A Leader’s Most Valuable Asset

What’s a leader’s most valuable asset? 

Some say it’s vision. Effective leaders define a better future, and inspire the team to work together to create it. Without vision, there’s no unity, no common direction.

What about expertise? A leading expert can be an effective guide, applying their deep knowledge to define strategy and guide the team. Seems essential, right?

There’s communication skills, emotional intelligence, grit… good leaders possess most or all of these strengths. But there’s one element of leadership that serves as a foundation for all of the others. It’s a multiplier, a catalyst, a culture-shaper, and almost impossible to lead effectively without it. 

I’m talking about trust

Trust is the one quality that all great leaders have in common. When a trusted leader shares their vision for a new direction and asks who’s with me, people respond: we are. We gravitate towards leaders we can trust; we struggle to get behind a leader we can’t.

Organizations with healthy cultures and thriving employees are permeated by high levels of trust in leadership. Conversely, within organizations with toxic cultures you’ll find a lack of trust in leadership, often at many levels – not just at the top. 

So how does a leader establish trust? There are four ways:

  1. Reiterate the vision, the strategy, and the win – often. There’s a phrase I use all the time when it comes to communication: Just because you said exactly what you wanted to say, that doesn’t mean they heard exactly what you wanted them to hear. Leaders don’t earn trust by speaking; they earn trust when their people understand where they’re headed, and what the plan is to take them there. Explain your vision and strategy as clearly and simply as possible. Celebrate the wins. Don’t just communicate, over-communicate. We all drift off course some times, and in highly creative organizations it’s easy for an abundance of great ideas to pull your people in different directions. When you think you don’t need to remind your team again of the course you’re on, remind them. Again.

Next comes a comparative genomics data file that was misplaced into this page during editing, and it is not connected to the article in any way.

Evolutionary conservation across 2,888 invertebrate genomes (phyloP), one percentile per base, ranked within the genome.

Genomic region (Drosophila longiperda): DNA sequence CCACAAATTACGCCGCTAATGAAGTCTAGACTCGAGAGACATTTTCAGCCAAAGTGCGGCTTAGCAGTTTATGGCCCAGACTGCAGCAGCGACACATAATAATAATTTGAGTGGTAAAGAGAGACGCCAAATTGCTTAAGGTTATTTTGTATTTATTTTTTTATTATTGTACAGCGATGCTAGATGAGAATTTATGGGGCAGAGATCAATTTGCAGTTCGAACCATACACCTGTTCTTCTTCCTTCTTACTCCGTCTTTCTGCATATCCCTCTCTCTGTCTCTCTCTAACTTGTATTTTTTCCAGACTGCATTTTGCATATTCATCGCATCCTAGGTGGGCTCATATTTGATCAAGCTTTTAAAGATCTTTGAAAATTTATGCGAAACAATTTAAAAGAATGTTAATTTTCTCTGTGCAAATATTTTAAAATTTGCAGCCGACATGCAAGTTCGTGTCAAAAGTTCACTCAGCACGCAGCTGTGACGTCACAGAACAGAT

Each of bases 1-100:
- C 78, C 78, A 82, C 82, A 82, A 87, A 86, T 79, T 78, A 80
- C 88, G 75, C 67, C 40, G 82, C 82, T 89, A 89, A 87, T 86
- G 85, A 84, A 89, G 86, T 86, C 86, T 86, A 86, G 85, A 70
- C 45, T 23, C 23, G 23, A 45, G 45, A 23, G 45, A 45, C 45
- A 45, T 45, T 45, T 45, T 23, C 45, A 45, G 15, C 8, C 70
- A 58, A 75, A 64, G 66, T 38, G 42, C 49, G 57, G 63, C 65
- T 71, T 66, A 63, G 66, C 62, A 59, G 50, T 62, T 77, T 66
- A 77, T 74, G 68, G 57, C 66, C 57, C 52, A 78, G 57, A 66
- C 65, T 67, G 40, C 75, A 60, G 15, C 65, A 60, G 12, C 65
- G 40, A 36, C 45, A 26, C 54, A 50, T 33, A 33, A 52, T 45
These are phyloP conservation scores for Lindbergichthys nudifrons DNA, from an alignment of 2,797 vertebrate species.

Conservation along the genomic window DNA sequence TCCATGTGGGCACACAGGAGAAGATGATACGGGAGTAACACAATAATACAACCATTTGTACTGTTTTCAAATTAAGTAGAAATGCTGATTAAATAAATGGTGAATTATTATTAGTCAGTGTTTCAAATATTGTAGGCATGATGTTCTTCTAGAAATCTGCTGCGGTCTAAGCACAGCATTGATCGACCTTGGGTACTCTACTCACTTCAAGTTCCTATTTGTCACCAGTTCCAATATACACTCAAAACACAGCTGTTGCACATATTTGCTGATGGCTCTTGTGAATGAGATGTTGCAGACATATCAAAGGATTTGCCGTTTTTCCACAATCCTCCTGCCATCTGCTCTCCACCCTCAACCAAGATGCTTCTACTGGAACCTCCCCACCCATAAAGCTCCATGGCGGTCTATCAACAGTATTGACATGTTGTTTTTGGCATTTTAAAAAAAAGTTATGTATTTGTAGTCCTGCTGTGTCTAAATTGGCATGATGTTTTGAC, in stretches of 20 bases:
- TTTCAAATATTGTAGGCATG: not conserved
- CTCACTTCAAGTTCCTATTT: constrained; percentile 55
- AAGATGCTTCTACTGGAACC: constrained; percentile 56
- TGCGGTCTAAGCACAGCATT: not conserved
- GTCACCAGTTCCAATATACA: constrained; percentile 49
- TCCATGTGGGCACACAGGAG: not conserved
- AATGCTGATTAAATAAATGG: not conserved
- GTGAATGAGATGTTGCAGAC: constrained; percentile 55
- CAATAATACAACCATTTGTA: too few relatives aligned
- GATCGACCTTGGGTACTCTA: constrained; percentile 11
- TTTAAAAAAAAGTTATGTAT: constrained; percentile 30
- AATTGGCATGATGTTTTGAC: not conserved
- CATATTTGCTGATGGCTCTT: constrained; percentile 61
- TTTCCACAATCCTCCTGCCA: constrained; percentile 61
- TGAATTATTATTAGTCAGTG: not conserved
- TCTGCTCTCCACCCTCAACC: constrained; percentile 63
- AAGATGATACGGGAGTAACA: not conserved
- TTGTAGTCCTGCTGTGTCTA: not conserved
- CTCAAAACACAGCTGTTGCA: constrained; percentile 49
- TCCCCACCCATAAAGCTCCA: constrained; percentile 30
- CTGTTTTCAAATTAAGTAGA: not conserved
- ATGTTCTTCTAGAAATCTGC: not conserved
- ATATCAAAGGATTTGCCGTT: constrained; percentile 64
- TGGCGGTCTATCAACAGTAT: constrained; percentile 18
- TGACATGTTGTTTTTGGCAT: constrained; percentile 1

2. Live transparently, and with humility. Think about how much we know about public figures today, thanks to social media. Social media influencers bring us into their thoughts, their spaces, their lives. We’re more than just aware of them; we know them, even if just virtually. Even if you aren’t on social media (though as a modern leader, you really should be), you can create that same level of transparency in the areas that matter. Be vulnerable, be available, be imperfect. If you’re an enneagram 3, pay close attention to the amount of energy you put into maintaining your public image. Let your people know who you are as a person. Character matters more than accomplishments. How will people know your character if they don’t know you?
  3. Trust others, even when they make mistakes. Just like you can’t lead if you can’t be led, you can’t be trusted if you can’t trust. Leaders must invest in the development and growth of those around them. Mistakes are different than consistently poor performance. Enabling consistently underperforming employees or team members isn’t the same as trust.
  4. Be accountable and vulnerable. Own your mistakes by calling them mistakes. Don’t reframe them as “new challenges,” as tempting as that might be. Smart employees don’t trust leaders who reframe the goals and strategy after going off course or progress has slowed.

These four approaches will help you be a more trusted leader. Trust me. 

Written by jaredwilley

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